C
Seismic Event Location

Event location is an essential procedure in CTBT monitoring, playing a critical role in characterizing and identifying every source. Operational considerations related to On-Site Inspections have established a goal that remote treaty monitoring methods routinely locate sources on land to within an area of 1000 km2 or less. In practice, it is common for the areal uncertainty associated with seismic locations to be much greater than this, even for events located by using large numbers of stations. This appendix explains why the problem exists and suggests some ways that location uncertainties can be reduced to 1000 km2 level. However, no single method of improved analysis will lead to the necessary improvement on a global basis. Universally improved event location procedures require a systems approach and calibration effort.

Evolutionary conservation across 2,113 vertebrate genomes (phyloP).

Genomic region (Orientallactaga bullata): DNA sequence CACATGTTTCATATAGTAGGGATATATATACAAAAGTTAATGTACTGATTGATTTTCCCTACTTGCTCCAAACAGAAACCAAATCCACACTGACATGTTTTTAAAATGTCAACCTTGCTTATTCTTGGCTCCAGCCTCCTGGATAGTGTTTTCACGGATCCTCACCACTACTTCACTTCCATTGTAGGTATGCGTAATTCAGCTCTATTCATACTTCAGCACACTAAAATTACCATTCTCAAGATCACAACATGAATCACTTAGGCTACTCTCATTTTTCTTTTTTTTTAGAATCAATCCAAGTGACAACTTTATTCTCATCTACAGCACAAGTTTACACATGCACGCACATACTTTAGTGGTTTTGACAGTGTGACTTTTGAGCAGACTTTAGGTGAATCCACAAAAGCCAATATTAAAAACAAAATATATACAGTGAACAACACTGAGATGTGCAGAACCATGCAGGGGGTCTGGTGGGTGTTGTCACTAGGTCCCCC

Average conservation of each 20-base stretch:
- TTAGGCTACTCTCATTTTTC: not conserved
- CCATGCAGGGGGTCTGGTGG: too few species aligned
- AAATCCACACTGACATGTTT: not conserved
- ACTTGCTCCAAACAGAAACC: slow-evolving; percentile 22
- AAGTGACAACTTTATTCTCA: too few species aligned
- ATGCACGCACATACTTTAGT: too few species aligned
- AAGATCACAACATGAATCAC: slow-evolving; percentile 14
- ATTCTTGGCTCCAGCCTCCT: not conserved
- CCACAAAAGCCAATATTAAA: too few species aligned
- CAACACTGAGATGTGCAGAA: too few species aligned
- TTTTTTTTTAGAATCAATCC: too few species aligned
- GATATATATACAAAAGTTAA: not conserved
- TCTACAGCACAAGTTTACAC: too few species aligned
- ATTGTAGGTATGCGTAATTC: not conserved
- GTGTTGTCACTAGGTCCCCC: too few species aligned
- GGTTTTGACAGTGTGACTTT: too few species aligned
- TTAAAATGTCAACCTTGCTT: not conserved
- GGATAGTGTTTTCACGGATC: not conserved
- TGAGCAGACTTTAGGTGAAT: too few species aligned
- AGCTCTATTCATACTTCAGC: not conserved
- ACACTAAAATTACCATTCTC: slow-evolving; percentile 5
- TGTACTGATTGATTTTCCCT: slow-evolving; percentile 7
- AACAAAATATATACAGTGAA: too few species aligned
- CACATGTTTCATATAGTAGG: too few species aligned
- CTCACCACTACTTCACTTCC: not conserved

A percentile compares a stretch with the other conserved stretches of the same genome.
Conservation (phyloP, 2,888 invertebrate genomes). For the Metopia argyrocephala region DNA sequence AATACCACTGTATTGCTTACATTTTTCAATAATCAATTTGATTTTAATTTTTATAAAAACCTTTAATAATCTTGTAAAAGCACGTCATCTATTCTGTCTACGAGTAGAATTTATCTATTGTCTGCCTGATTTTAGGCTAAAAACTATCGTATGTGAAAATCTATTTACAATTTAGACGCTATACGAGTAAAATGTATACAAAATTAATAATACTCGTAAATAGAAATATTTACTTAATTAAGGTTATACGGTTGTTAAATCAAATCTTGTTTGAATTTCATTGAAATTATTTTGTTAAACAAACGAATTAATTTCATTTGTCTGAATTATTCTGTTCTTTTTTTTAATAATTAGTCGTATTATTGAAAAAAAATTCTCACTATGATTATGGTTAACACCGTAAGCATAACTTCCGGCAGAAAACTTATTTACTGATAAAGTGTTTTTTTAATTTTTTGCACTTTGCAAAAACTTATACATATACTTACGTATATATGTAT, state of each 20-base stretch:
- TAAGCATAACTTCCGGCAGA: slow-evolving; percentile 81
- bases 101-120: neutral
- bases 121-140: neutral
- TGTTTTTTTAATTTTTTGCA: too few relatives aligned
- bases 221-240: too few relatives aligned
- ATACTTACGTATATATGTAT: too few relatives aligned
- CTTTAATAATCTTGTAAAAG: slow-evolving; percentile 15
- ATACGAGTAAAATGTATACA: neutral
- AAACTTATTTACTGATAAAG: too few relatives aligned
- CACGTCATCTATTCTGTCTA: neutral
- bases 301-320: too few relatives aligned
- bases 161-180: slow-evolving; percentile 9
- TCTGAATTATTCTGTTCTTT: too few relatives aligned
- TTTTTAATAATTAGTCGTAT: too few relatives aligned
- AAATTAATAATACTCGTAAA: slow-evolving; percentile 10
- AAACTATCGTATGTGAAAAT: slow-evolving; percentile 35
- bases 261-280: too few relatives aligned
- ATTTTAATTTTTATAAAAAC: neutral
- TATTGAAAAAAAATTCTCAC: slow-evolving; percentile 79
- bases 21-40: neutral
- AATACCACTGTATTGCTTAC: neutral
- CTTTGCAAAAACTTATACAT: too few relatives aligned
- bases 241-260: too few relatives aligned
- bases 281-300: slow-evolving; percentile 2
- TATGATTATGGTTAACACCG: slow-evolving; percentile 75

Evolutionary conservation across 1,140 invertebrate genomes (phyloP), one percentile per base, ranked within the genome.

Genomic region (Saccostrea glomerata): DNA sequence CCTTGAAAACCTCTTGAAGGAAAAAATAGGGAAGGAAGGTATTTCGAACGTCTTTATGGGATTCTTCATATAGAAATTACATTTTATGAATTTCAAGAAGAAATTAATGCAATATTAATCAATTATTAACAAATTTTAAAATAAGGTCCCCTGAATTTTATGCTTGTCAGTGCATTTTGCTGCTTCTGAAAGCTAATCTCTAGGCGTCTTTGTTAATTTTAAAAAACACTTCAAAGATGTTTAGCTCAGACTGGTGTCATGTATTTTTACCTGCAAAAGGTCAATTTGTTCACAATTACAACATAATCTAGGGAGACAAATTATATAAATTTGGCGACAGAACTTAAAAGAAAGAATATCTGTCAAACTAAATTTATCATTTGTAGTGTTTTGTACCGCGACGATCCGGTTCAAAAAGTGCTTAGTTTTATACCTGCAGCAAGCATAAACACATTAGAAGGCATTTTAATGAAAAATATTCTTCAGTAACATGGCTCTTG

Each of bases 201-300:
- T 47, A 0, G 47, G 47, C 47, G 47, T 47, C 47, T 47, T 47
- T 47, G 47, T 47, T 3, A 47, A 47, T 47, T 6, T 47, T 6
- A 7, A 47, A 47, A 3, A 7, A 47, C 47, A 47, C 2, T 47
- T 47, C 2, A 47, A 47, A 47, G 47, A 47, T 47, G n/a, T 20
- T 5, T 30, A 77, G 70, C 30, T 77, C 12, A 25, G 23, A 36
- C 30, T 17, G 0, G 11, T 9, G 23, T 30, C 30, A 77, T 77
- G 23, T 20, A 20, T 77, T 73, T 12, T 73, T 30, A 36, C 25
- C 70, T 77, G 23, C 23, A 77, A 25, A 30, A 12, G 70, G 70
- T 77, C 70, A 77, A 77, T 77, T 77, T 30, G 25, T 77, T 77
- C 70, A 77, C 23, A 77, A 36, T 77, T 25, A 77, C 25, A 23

These efforts could, in turn, greatly benefit all users of global seismic data. Traditionally, data used to estimate the origin time and location (latitude, longitude, and depth) of an earthquake or an explosion are the arrival times of various seismic waves measured at stations situated around the world. If seismic arrays are available, it is also possible to measure the directions from which the seismic waves arrive at the array. To a limited extent this can also be done with three-component stations. Such data are then interpreted by using a model of the Earth's velocity structure (i.e., a description of the velocity of seismic waves throughout the Earth's interior or travel time curves). By starting with a trial location (e.g., beneath the station that reports the earliest arrival time) and origin time, and calculating the travel time from the source to the station based on the distance and the velocity model, arrival times can be calculated at each station. These can be compared with the actual arrival time, and by iteratively revising the origin time and location to improve the match between measured and calculated arrival times, a solution can be found that gives the smallest difference between the observed arrival times and the times predicted for that Earth model.